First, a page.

Spanish

SPAN 11A – Catalan Language and Culture I
Lecture: Lec 1
Units: 4
Instructor(s): Dagenais, J.C.
Course Description: Lecture, six hours. Preparation: at least two years of college-level Spanish, Portuguese, or another Romance language other than Catalan. Introduction to oral and written Catalan language. Part I of two-term accelerated language sequence equivalent to three terms of traditional pattern and designed for advanced undergraduate and graduate students. P/NP or letter grading.

SPAN 42 – Iberian Cultures
Lecture: Lec 1
Units: 5
Instructor(s): Patino Loira, J.
Course Description: Lecture, four hours; discussion, one hour. Required of majors. Lectures taught in English; discussion sections taught in either Spanish or English. Highlights of civilization of Spain, with emphasis on artistic, economic, social, and historical development as background for upper-division courses. P/NP or letter grading.

SPAN 130 – Topics in Medieval Studies
Lecture: Lec 1
Units: 4
Instructor(s): The Staff
Course Description: Lecture, four hours. Requisites: courses 25 or 27, and 119. Exploration of medieval Iberian literatures: lyric poetry, prose, and history of peninsula, with emphasis on its literary and linguistic diversity. Possible topics include Convivencia (peaceful coexistence), Europe and Orient, beginnings of Inquisition, oral versus written traditions, origins of Hispano-Christian expansion beyond peninsula, and flowering of Al-Andalus. May be repeated for credit with topic change. P/NP or letter grading.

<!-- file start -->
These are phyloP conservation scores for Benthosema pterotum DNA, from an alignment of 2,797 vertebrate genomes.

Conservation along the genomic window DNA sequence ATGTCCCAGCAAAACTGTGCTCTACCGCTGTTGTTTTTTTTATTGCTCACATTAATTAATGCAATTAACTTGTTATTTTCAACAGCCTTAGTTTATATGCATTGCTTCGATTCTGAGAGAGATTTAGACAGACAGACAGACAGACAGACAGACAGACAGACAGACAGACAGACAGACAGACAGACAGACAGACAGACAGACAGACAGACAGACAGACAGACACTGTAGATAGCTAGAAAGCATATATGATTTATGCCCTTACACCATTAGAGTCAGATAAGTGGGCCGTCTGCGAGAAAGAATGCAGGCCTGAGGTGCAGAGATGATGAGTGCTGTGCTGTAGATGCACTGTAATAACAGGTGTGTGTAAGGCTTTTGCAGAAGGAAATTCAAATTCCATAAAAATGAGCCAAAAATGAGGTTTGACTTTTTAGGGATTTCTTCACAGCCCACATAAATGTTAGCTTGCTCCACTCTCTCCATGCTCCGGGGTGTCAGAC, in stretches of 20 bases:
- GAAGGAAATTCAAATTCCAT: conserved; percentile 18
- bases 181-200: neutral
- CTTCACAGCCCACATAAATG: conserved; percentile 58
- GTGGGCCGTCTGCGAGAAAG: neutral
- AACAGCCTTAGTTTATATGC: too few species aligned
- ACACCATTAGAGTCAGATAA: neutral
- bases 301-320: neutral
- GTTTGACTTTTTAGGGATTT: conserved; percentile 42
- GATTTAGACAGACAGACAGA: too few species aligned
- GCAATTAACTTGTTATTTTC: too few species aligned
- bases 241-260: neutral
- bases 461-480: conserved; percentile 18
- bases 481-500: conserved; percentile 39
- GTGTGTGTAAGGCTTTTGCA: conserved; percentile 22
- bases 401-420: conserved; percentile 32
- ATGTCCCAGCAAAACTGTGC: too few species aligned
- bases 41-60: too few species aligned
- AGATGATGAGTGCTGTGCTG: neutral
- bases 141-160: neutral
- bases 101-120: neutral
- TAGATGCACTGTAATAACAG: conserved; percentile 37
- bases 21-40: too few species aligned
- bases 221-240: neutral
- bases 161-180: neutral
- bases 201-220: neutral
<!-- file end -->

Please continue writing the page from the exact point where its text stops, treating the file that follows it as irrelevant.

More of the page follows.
SPAN 135 – Topics in Early Modern Studies: Performing One’s Life in 17th-Century Transatlantic Hispanic World
Lecture: Lec 1
Units: 4
Instructor(s): Patino Loira, J.
Course Description: Lecture, four hours; discussion, one hour (when scheduled). Enforced requisites: courses 25 or 27, and 119. Exploration of 16th and 17th centuries, with focus on early modern period of Spain and Spanish America. Possible topics include Spanish colonization and indigenous responses, transatlantic literary and visual baroque, race and religion in construction of early modern nation, transatlantic fictions, early modern identities and theatrical representations, literature and historiography, transatlantic poetics and poetry. May be repeated for credit with topic change. P/NP or letter grading.
Class Description: Performance shaped existence of 17th-century individuals. Men and women–regardless of class and race–gathered at theater, eager to see and to be seen. At end of day, human hearts and minds supplied curious with most genuine and mysterious spectacle to see, asking how others really are inside; what do people hide when they show up in public. Reading of plays by Calderón, Lope de Vega, Ruiz de Alarcón, Sor Juana, and others. Plays guide students through world in which suspicion that everyone in street was performing role was only too real. Individuals feared that everyone else was concealing their true selves. It became necessary to develop tools to see into other’s minds, while keeping one’s own under lock. Only smartest realized that even to spy on others was often easier than to look inside oneself–because no one wants to incur self-hate. Taught in Spanish.